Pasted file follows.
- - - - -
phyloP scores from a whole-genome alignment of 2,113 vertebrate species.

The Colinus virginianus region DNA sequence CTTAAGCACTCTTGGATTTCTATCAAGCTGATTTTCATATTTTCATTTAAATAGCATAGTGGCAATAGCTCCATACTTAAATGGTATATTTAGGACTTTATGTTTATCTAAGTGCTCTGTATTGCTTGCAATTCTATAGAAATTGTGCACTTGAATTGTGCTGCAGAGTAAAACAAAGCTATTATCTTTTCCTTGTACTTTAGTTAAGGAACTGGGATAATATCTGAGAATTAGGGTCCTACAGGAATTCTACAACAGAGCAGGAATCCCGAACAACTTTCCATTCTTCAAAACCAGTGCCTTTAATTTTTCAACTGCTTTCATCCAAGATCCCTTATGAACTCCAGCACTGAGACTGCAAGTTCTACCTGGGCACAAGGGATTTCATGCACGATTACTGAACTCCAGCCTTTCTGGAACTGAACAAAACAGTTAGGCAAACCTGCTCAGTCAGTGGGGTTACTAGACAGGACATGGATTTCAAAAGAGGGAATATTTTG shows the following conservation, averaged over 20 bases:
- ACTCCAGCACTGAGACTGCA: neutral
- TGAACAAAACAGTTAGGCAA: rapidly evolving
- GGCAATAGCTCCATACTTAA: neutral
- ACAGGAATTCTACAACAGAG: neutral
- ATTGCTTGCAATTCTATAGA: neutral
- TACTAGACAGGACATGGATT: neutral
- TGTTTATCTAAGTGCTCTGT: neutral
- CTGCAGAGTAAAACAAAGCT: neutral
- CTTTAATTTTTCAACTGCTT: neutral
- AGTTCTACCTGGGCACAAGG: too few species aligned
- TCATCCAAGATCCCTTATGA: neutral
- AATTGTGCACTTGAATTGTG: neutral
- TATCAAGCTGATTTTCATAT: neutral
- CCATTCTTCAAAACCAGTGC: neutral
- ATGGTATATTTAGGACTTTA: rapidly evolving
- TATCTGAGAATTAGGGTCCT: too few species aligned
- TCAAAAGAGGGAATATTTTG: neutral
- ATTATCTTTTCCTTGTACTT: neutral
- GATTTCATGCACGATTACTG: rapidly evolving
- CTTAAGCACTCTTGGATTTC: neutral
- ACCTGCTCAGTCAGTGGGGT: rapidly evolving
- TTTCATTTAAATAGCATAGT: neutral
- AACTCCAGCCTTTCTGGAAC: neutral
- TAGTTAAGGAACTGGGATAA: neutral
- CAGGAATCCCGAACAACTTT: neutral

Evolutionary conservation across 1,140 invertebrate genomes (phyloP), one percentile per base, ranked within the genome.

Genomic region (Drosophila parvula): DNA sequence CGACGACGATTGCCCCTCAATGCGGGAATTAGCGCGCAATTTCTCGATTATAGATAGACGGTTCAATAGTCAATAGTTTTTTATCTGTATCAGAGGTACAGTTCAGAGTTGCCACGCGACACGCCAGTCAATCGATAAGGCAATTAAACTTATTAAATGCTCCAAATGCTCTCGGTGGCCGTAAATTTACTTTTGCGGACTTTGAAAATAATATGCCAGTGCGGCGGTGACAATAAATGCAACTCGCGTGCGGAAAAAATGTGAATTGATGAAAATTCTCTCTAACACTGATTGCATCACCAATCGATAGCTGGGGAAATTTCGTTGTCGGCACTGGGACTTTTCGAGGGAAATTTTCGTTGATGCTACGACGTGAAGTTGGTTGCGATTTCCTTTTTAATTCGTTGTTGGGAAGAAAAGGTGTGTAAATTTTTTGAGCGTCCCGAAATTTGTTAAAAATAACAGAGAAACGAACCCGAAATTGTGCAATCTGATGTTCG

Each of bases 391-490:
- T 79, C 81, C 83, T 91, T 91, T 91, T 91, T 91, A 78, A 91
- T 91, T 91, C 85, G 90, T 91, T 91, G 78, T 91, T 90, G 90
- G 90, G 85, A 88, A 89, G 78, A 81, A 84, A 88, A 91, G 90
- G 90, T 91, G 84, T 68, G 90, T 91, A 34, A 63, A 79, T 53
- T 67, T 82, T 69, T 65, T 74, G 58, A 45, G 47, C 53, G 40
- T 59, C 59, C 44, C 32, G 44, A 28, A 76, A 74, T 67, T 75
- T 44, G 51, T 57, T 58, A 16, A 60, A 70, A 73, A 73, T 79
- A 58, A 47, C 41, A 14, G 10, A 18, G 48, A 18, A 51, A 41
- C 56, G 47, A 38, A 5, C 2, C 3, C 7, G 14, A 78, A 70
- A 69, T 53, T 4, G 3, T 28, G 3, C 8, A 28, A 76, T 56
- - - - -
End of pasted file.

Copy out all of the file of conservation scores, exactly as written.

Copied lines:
phyloP scores from a whole-genome alignment of 2,113 vertebrate species.

The Colinus virginianus region DNA sequence CTTAAGCACTCTTGGATTTCTATCAAGCTGATTTTCATATTTTCATTTAAATAGCATAGTGGCAATAGCTCCATACTTAAATGGTATATTTAGGACTTTATGTTTATCTAAGTGCTCTGTATTGCTTGCAATTCTATAGAAATTGTGCACTTGAATTGTGCTGCAGAGTAAAACAAAGCTATTATCTTTTCCTTGTACTTTAGTTAAGGAACTGGGATAATATCTGAGAATTAGGGTCCTACAGGAATTCTACAACAGAGCAGGAATCCCGAACAACTTTCCATTCTTCAAAACCAGTGCCTTTAATTTTTCAACTGCTTTCATCCAAGATCCCTTATGAACTCCAGCACTGAGACTGCAAGTTCTACCTGGGCACAAGGGATTTCATGCACGATTACTGAACTCCAGCCTTTCTGGAACTGAACAAAACAGTTAGGCAAACCTGCTCAGTCAGTGGGGTTACTAGACAGGACATGGATTTCAAAAGAGGGAATATTTTG shows the following conservation, averaged over 20 bases:
- ACTCCAGCACTGAGACTGCA: neutral
- TGAACAAAACAGTTAGGCAA: rapidly evolving
- GGCAATAGCTCCATACTTAA: neutral
- ACAGGAATTCTACAACAGAG: neutral
- ATTGCTTGCAATTCTATAGA: neutral
- TACTAGACAGGACATGGATT: neutral
- TGTTTATCTAAGTGCTCTGT: neutral
- CTGCAGAGTAAAACAAAGCT: neutral
- CTTTAATTTTTCAACTGCTT: neutral
- AGTTCTACCTGGGCACAAGG: too few species aligned
- TCATCCAAGATCCCTTATGA: neutral
- AATTGTGCACTTGAATTGTG: neutral
- TATCAAGCTGATTTTCATAT: neutral
- CCATTCTTCAAAACCAGTGC: neutral
- ATGGTATATTTAGGACTTTA: rapidly evolving
- TATCTGAGAATTAGGGTCCT: too few species aligned
- TCAAAAGAGGGAATATTTTG: neutral
- ATTATCTTTTCCTTGTACTT: neutral
- GATTTCATGCACGATTACTG: rapidly evolving
- CTTAAGCACTCTTGGATTTC: neutral
- ACCTGCTCAGTCAGTGGGGT: rapidly evolving
- TTTCATTTAAATAGCATAGT: neutral
- AACTCCAGCCTTTCTGGAAC: neutral
- TAGTTAAGGAACTGGGATAA: neutral
- CAGGAATCCCGAACAACTTT: neutral

Evolutionary conservation across 1,140 invertebrate genomes (phyloP), one percentile per base, ranked within the genome.

Genomic region (Drosophila parvula): DNA sequence CGACGACGATTGCCCCTCAATGCGGGAATTAGCGCGCAATTTCTCGATTATAGATAGACGGTTCAATAGTCAATAGTTTTTTATCTGTATCAGAGGTACAGTTCAGAGTTGCCACGCGACACGCCAGTCAATCGATAAGGCAATTAAACTTATTAAATGCTCCAAATGCTCTCGGTGGCCGTAAATTTACTTTTGCGGACTTTGAAAATAATATGCCAGTGCGGCGGTGACAATAAATGCAACTCGCGTGCGGAAAAAATGTGAATTGATGAAAATTCTCTCTAACACTGATTGCATCACCAATCGATAGCTGGGGAAATTTCGTTGTCGGCACTGGGACTTTTCGAGGGAAATTTTCGTTGATGCTACGACGTGAAGTTGGTTGCGATTTCCTTTTTAATTCGTTGTTGGGAAGAAAAGGTGTGTAAATTTTTTGAGCGTCCCGAAATTTGTTAAAAATAACAGAGAAACGAACCCGAAATTGTGCAATCTGATGTTCG

Each of bases 391-490:
- T 79, C 81, C 83, T 91, T 91, T 91, T 91, T 91, A 78, A 91
- T 91, T 91, C 85, G 90, T 91, T 91, G 78, T 91, T 90, G 90
- G 90, G 85, A 88, A 89, G 78, A 81, A 84, A 88, A 91, G 90
- G 90, T 91, G 84, T 68, G 90, T 91, A 34, A 63, A 79, T 53
- T 67, T 82, T 69, T 65, T 74, G 58, A 45, G 47, C 53, G 40
- T 59, C 59, C 44, C 32, G 44, A 28, A 76, A 74, T 67, T 75
- T 44, G 51, T 57, T 58, A 16, A 60, A 70, A 73, A 73, T 79
- A 58, A 47, C 41, A 14, G 10, A 18, G 48, A 18, A 51, A 41
- C 56, G 47, A 38, A 5, C 2, C 3, C 7, G 14, A 78, A 70
- A 69, T 53, T 4, G 3, T 28, G 3, C 8, A 28, A 76, T 56